Palmerston, Henry John Temple, 3d Viscount

Palmerston, Henry John Temple, 3d Viscount,

1784–1865, British statesman. His viscountcy, to which he succeeded in 1802, was in the Irish peerage and therefore did not prevent him from entering the House of Commons in 1807. Initially a Tory, he served (1809–28) as secretary of war, but he differed with his party over his advocacy of parliamentary reform and joined (1830) the Whig government of the 2d Earl Grey as foreign minister. A firm believer in liberal constitutionalism, Palmerston was instrumental in securing the independence of Belgium (1830–31), and in 1834 he formed a quadruple alliance with France, Spain, and Portugal to help the Iberian countries put down rebellions aimed at restoring absolutist rule. He also organized the joint intervention with Russia, Austria, Prussia, and a reluctant France to prevent the disintegration of the Ottoman Empire as a result of the revolt of Muhammad AliMuhammad Ali,
1769?–1849, pasha of Egypt after 1805. He was a common soldier who rose to leadership by his military skill and political acumen. In 1799 he commanded a Turkish army in an unsuccessful attempt to drive Napoleon from Egypt.
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 of Egypt (1839–41). He was in opposition during Sir Robert Peel's administration (1841–46) but returned to the foreign office under Lord John Russell. Palmerston was an impulsive man who often acted without consultation; during his second period as foreign secretary he succeeded in offending not only foreign powers but also his colleagues and Queen Victoria. He quarreled with France in the affair of the Spanish Marriages (1846; see Isabella IIIsabella II,
1830–1904, queen of Spain (1833–68), daughter of Ferdinand VII and of Maria Christina. Her uncle, Don Carlos, contested her succession under the Salic law, and thus the Carlist Wars began (see Carlists).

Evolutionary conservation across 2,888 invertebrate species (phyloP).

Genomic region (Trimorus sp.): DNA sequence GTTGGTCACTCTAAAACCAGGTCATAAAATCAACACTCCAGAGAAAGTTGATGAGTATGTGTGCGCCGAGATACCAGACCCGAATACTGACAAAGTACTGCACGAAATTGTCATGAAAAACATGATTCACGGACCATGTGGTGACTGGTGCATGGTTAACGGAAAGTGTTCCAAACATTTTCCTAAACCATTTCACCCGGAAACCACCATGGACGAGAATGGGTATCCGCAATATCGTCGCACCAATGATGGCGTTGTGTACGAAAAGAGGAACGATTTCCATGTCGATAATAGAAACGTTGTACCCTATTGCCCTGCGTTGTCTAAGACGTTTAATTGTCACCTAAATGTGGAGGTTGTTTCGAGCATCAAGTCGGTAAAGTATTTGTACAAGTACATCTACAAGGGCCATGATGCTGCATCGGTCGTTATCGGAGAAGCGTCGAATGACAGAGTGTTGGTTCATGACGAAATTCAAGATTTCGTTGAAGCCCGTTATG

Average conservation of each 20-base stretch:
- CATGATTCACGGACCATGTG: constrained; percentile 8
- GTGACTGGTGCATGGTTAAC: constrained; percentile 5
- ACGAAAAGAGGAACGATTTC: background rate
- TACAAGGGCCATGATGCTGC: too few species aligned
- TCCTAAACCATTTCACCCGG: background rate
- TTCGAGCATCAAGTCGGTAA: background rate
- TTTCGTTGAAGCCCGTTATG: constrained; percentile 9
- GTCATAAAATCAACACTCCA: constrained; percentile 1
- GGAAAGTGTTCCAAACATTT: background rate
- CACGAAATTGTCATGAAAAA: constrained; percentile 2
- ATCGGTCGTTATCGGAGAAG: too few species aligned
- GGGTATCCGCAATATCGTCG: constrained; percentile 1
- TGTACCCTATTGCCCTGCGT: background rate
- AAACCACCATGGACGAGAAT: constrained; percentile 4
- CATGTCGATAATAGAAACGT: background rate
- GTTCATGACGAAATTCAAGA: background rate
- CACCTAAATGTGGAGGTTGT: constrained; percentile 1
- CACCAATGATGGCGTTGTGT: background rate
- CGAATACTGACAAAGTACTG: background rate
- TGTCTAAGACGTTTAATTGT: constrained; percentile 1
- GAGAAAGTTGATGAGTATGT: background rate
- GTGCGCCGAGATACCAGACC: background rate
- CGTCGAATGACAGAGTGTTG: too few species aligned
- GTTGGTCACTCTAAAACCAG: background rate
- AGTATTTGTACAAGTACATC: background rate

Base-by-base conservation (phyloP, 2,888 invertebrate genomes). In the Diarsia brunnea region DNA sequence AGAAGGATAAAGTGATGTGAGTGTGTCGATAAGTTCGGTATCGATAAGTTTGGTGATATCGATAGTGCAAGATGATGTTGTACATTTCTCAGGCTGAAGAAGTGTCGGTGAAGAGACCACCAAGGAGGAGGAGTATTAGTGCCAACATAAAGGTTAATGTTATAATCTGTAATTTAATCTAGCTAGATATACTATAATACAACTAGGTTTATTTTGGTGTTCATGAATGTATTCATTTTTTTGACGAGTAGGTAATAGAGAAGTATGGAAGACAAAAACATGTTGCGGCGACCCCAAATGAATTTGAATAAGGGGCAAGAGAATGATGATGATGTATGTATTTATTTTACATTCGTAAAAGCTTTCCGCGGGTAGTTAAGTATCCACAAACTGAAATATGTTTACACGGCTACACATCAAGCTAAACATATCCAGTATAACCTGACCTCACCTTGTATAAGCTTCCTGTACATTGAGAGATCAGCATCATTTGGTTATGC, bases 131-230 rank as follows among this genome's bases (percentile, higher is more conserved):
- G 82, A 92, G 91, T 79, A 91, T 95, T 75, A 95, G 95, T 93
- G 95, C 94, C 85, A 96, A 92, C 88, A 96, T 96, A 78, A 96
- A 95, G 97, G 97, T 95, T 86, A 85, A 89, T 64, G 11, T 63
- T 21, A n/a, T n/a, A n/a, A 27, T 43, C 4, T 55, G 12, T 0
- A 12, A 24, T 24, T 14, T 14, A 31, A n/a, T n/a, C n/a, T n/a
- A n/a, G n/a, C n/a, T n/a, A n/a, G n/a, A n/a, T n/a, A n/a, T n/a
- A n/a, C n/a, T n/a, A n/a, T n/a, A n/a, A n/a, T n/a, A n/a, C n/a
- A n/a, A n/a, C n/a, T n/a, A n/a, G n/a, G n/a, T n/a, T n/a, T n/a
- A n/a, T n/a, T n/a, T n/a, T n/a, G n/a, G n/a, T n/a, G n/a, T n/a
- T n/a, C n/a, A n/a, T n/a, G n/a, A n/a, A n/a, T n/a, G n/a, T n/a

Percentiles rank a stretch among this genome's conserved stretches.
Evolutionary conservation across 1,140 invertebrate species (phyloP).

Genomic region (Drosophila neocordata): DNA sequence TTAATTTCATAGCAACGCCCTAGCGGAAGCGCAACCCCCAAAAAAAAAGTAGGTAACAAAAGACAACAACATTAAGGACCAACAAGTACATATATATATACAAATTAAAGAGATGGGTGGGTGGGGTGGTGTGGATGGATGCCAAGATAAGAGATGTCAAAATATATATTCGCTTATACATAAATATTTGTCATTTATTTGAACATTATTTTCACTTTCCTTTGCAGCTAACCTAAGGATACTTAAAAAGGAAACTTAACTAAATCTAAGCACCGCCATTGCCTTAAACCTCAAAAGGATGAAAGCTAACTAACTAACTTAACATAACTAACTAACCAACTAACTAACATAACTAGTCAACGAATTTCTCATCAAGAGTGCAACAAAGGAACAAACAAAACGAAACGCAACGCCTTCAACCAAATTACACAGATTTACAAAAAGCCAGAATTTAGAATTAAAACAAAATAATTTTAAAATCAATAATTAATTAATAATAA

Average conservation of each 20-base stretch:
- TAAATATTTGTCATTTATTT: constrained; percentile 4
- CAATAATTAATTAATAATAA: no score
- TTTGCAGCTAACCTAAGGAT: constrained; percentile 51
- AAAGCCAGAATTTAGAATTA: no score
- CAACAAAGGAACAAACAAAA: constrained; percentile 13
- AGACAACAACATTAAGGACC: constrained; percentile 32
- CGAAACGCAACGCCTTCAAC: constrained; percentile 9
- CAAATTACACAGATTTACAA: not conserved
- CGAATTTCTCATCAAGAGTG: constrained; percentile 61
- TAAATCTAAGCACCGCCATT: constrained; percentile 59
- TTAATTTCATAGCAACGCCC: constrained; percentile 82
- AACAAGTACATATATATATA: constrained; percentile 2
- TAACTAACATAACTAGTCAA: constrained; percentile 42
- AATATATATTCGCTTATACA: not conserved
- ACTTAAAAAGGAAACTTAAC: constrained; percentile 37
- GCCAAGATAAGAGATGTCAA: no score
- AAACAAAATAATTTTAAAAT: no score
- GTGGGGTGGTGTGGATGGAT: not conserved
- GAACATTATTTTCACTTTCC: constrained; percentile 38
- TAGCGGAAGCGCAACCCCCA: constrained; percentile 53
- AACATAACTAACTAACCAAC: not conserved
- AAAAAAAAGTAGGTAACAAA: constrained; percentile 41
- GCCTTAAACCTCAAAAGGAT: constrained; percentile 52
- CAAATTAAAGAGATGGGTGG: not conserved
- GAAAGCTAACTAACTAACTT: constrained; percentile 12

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), gave encouragement to the European revolutionaries of 1848, and in 1850 caused widespread outrage by blockading Greece in order to secure compensation for Don Pacifico, a Portuguese merchant claiming British citizenship, whose house in Athens had been destroyed in a riot. Finally his unofficial and unauthorized approval of the coup in France by Napoleon III led to his dismissal in 1851. Nevertheless he became home secretary in 1852 and in 1855 succeeded the 4th earl of Aberdeen as prime minister. His vigorous prosecution of the Crimean WarCrimean War
, 1853–56, war between Russia on the one hand and the Ottoman Empire, Great Britain, France, and Sardinia on the other. The causes of the conflict were inherent in the unsolved Eastern Question.
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 increased his already great popularity, as did the effective suppression of the Indian MutinyIndian Mutiny,
1857–58, revolt that began with Indian soldiers in the Bengal army of the British East India Company but developed into a widespread uprising against British rule in India. It is also known as the Sepoy Rebellion, sepoys being the native soldiers.
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, and although he lost office in 1858, he returned to power in 1859 and remained prime minister until his death. His attitude greatly facilitated the progress of the Italian RisorgimentoRisorgimento
[Ital.,=resurgence], in 19th-century Italian history, period of cultural nationalism and of political activism, leading to unification of Italy. Roots of the Risorgimento
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 and the proclamation (1861) of the kingdom of Italy, but his attempt (1864) to help the Danes in the Schleswig-HolsteinSchleswig-Holstein
, state (1994 pop. 2,595,000), c.6,050 sq mi (15,670 sq km), NW Germany. Kiel (the capital and chief port), Lübeck, Flensburg, and Neumünster are the major cities.
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 question was unsuccessful. He maintained British neutrality in the American Civil War, despite his sympathy for the South and despite the irritating Trent AffairTrent Affair,
incident in the diplomatic relations between the United States and Great Britain, which occurred during the American Civil War. On Nov. 8, 1861, the British mail packet Trent, carrying James M.
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. Palmerston was not much interested in internal affairs, but he did firmly oppose further parliamentary reform. His diplomacy, reckless and domineering though it frequently was, usually served to advance British prestige.

Bibliography

See biographies by H. Lytton Bulwer and E. Ashley (5 vol., 1870–76), D. Southgate (1966), J. G. Ridley (1970), K. Bourne (Vol. 1, 1982); study by C. K. Webster (2 vol., 1951; repr. 1969).

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